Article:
Scottish adventurers Mollie Hughes and Mark Beaumont have joined politicians from across the political spectrum to launch a new vision paper ‘Thriving Through Residential Outdoor Education’ which seeks to guarantee that all young people in Scotland have the chance to benefit from residential outdoor education experiences.
Evidence shows that learning in the outdoors, particularly when including residential and adventurous experiences, is beneficial for mental health and wellbeing, reducing the attainment gap, and developing a connection to and care for the natural environment.
However, all of these have been negatively impacted by the pandemic amid funding concerns.
The recent Lockdown Lowdown report by Youthlink showed that around two fifths of young people surveyed were concerned about their mental health and wellbeing.
Scouts Scotland president Mollie, who became the youngest woman to climb both sides of Mount Everest and the youngest woman to ski solo to the South Pole, and Mark, who holds the record for cycling round the world in less than 79 days, say action needs to be taken to ensure the survival of outdoor education centres – and they believe access should be embedded for all in the Scottish curriculum.
Mark Beaumont BEM, a former Dundee High School pupil, said: “Young people have had their lives turned upside down over the last year, they have missed school and seeing their friends and their mental health has been impacted.
“I know from my own experience how getting outdoors and having adventures can help mental health and wellbeing. That’s why this plan, which would guarantee all young people the chance to a residential outdoor education experience is so important.”
Mollie Hughes, who enjoyed outdoor education as a youngster in Devon, said: “Residential outdoor education has never been more important for young people.
“The chance to be away from home, experiencing the great outdoors with all of it’s challenges and rewards is invaluable to their development.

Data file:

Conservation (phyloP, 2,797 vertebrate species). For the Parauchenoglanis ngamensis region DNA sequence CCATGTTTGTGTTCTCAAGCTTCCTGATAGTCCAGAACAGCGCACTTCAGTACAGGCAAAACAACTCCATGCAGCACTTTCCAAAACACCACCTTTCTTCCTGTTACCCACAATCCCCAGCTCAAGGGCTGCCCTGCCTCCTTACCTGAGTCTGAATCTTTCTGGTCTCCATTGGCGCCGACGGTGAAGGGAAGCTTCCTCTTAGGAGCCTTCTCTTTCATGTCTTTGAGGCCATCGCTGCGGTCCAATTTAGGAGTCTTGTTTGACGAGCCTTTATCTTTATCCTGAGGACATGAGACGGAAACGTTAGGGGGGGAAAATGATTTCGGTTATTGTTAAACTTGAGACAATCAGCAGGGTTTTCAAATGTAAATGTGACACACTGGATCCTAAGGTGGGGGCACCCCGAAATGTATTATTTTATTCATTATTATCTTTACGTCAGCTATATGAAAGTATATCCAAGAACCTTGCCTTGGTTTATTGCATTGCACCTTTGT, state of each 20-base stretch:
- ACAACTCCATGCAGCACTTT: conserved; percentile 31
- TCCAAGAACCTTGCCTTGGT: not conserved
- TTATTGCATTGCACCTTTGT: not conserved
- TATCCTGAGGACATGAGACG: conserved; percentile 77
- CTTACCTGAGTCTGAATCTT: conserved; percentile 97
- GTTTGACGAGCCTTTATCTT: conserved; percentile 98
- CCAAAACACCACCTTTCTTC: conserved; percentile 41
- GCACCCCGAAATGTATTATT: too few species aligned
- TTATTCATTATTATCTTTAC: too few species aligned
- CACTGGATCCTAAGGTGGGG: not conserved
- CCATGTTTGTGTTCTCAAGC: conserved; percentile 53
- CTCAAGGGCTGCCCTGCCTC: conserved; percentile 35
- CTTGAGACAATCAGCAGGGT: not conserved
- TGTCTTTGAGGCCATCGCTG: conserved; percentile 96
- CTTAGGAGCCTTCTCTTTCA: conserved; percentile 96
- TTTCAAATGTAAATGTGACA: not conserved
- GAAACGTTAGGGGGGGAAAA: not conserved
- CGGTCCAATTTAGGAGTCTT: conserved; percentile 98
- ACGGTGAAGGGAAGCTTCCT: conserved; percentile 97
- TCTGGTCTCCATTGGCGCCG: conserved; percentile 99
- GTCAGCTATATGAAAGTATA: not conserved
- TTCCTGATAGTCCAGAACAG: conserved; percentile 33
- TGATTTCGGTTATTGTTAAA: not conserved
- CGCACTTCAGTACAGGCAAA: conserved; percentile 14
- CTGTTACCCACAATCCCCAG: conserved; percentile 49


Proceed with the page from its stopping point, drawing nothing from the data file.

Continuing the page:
“At a time where the lives of young people have been shaped by staying at home to protect their communities, it is crucial that we create future opportunities that give them a chance to spread their wings, foster confidence and resilience, build new friendships and develop an attachment and respect for nature. This is unachievable in any other environment.”
The vision paper published by a number of Scotland’s residential outdoor centres has cross party support from MSPs Liz Smith, Alison Johnstone, Iain Gray, Fulton McGregor and Liam McArthur.
The vision seeks to ensure that residential outdoor learning is embedded across the curriculum, and that all young people benefit in both primary and secondary school.
Mid Scotland and Fife Conservative MSP Liz Smith said: “The whole parliament is united in its determination to support our outdoor centres given the invaluable role they play in the education of our young people.
“It is crucial their future is safeguarded and this new strategy goes a long way to putting the building blocks in place. Ultimately, the sector requires additional funding beyond that provided by the Scottish Government before Christmas and therefore it is vitally important that every effort is made to secure it.”
The vision paper was written by The Outward Bound Trust, Scottish Outdoor Education Centres, Scouts Scotland, Actual Reality Trust/Ardentinny Outdoor Centre, Ardroy Outdoor Education Centre, Abernethy Trust, Ocean Youth Trust and the Field Studies Council.
It is also supported by Children in Scotland, the Association of Headteachers and Deputies, PlayScotland, Youthlink Scotland, RYA Scotland, The Awards Network and Ramblers Scotland.
- A fuller interview with Mark Beaumont and Mollie Hughes on their support for outdoor education will appear in the February 27 edition of The Courier’s Weekend magazine.